Agriculture Current Affair 15 June 2022

Tea Board directs all producers, sellers to strictly comply with quality norms of FSSAI

The Tea Board, under the commerce ministry, has issued directions to all producers and sellers of the commodity to strictly comply with quality norms of food safety regulator FSSAI before selling the product, an official said.

The board has cautioned that no tea consignment that has failed on Food Safety and Standards Authority of India (FSSAI) test parameters should be out from the warehouse until receipt of the views of brokers and further direction of Tea Board in the matter, the official said.

These directions come at a time when certain tea consignments have faced issues with regard to quality in recent times.

Sugar exporters are not happy with how sales curb is panning out

Sugar exporters have alleged lack of fairness and haphazard implementation of the government decision to restrict overseas sales to 10 million tonnes in the current season, which runs from October 2021 to September 2022.

The May 24 order asked mills to apply online starting June 1 for approval to export sugar. The government subsequently announced a 1 million tonne quota for exporters and 0.8 million tonne for sugar mills, after taking the quantities already shipped into account.

“It was not fair to apply the cut-off date without giving a prior notice to the exporters and putting the same in the public domain when government was aware that many exporters could not even lodge the application as the system was not working,” the All-India Sugar Trade Association (AISTA) said in a letter to food secretary Sudhanshu Pandey on June 6.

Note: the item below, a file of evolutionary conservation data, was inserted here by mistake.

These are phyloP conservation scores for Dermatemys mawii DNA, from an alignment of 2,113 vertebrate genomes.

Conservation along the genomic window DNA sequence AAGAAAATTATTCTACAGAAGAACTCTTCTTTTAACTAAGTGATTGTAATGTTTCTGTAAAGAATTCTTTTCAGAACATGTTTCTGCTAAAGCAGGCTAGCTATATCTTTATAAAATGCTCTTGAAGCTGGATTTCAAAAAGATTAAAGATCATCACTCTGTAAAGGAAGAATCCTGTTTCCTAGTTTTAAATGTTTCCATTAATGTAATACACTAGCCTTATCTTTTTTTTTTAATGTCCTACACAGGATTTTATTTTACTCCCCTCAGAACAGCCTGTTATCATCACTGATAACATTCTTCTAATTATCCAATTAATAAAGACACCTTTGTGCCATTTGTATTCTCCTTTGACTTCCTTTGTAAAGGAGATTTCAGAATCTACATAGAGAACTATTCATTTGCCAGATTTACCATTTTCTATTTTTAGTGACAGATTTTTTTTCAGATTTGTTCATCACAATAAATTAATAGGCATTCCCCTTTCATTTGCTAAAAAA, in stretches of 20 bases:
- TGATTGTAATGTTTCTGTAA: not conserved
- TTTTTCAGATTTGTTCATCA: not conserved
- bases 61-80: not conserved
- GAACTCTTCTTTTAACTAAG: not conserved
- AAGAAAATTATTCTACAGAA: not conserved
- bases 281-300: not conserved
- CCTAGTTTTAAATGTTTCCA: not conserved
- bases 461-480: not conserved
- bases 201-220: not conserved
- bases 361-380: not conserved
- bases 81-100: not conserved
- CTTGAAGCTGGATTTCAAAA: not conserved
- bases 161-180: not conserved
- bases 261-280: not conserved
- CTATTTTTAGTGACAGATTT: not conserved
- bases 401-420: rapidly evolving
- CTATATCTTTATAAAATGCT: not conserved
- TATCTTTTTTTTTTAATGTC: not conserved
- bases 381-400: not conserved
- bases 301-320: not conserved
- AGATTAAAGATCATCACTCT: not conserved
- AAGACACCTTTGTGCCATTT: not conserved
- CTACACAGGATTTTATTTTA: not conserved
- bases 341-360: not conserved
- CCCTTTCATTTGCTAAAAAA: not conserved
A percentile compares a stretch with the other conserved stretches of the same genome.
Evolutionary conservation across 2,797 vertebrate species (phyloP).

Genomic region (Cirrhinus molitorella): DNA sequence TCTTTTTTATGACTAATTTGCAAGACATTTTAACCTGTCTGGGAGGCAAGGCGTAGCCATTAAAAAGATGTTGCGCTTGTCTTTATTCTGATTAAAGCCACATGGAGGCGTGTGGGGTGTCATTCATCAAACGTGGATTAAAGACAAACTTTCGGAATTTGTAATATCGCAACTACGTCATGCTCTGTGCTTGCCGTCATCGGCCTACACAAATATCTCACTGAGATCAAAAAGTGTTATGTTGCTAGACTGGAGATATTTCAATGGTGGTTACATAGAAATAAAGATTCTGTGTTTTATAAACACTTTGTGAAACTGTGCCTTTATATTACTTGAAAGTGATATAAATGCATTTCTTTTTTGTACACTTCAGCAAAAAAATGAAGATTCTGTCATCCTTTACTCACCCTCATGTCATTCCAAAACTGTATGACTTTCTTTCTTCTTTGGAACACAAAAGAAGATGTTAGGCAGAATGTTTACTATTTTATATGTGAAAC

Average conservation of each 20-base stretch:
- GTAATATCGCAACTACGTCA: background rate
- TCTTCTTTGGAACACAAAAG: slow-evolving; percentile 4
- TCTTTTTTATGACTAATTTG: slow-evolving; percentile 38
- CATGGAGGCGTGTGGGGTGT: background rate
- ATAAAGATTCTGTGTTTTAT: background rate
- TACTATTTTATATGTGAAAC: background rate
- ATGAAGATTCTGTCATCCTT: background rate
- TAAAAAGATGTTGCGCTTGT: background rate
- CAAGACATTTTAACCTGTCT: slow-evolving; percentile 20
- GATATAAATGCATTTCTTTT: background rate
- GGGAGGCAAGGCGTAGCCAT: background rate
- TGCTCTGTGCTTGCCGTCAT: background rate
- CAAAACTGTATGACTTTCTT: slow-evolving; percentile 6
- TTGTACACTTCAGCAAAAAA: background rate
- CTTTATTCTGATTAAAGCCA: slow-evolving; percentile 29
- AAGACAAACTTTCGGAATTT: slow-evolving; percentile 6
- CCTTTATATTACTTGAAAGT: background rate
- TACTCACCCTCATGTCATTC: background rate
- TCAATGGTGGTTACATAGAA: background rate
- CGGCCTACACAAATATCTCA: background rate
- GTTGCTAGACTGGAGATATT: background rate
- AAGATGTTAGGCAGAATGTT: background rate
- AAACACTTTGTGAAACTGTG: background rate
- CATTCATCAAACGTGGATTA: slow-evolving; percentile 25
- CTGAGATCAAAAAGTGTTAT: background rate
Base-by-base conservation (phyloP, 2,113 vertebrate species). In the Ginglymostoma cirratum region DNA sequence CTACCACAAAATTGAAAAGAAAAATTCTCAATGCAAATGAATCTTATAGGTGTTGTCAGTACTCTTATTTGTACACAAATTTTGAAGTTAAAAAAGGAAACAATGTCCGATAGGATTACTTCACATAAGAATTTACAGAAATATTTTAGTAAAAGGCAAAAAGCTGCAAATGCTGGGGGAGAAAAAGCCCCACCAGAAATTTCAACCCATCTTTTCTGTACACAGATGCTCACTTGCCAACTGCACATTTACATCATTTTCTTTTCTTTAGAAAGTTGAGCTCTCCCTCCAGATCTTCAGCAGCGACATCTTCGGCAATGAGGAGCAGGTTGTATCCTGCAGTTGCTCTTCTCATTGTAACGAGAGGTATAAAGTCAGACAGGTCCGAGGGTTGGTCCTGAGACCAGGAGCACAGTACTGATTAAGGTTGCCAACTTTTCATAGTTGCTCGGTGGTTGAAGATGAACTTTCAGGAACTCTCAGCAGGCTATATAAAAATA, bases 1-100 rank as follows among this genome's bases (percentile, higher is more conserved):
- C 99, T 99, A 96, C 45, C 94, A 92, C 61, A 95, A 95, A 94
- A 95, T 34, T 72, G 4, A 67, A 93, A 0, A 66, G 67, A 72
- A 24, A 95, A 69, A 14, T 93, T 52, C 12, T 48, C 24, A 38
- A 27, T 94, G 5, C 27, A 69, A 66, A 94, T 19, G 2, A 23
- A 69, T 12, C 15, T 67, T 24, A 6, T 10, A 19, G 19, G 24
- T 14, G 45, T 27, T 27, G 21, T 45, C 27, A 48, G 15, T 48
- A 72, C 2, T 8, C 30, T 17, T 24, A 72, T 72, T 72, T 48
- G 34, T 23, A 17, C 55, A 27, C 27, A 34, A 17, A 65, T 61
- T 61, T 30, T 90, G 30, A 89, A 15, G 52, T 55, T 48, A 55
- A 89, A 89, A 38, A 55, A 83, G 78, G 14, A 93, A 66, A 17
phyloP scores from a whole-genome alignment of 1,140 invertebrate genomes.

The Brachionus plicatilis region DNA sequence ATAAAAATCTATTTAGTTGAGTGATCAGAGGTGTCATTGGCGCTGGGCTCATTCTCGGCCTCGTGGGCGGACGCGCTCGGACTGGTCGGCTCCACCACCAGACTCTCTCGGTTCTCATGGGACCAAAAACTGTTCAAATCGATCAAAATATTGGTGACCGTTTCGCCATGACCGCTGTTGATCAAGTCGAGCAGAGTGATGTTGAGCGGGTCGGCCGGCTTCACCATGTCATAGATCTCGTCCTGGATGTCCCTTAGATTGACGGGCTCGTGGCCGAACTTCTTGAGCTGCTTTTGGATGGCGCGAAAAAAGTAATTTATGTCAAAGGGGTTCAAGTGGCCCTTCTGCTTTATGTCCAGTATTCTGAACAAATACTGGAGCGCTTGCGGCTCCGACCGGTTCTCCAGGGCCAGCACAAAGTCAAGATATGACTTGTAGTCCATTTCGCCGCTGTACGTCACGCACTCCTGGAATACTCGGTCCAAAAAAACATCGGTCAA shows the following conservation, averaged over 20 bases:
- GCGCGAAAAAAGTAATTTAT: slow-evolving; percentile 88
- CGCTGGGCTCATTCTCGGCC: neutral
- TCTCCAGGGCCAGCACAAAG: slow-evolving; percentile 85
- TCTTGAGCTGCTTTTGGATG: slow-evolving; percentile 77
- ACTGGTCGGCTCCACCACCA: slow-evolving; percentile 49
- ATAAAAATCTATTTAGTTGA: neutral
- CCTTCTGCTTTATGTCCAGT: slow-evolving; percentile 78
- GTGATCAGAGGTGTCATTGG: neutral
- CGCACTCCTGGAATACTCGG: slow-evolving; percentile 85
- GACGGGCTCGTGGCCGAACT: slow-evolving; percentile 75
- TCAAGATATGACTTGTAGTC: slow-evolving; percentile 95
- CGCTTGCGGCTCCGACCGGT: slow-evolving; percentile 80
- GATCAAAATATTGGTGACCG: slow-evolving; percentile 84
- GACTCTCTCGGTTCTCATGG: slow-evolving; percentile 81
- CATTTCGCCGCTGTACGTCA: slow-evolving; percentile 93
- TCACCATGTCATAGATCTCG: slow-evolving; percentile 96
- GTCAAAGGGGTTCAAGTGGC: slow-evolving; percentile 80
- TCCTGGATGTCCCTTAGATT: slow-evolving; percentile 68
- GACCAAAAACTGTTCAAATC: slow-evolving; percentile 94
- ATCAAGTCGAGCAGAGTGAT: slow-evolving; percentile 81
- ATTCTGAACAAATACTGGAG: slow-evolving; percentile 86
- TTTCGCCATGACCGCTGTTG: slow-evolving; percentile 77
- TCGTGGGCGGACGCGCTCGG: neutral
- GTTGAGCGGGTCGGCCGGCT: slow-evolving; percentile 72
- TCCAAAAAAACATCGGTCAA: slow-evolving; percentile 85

Gram Unnati helps Uttarakhand farmers adopt climate-compatible agriculture to save water

At a time when economies across the world are finding ways for sustainable farming due to depleting groundwater levels, agri-tech solution company Gram Unnati worked closely with multiple stakeholders to help farmers in Udham Singh Nagar district of Uttarakhand save 4,000 liters of water per acre by bringing climate-compatible agriculture to over 5,000 acres of farmland.

Gram Unnati worked closely with the local district administration, local maize processors, input companies, and lead farmers in a short span of 18 months prompting 2,000 farmers to switch to climate-compatible crops that are commercially viable as well.

Aneesh Jain, CEO and Founder, Gram Unnati, said, “The success of the project comes at a time when we are dealing with acute water shortage across the world. According to the United Nations, by 2050 more than five billion people could be affected by water scarcity. India, which constitutes 16% of the total world population, has access to a meagre 4% of the world’s water resources. The success of our pilot project in Uttarakhand will impact other farmers to shift towards climate compatible crops without having an impact on yield and returns.”


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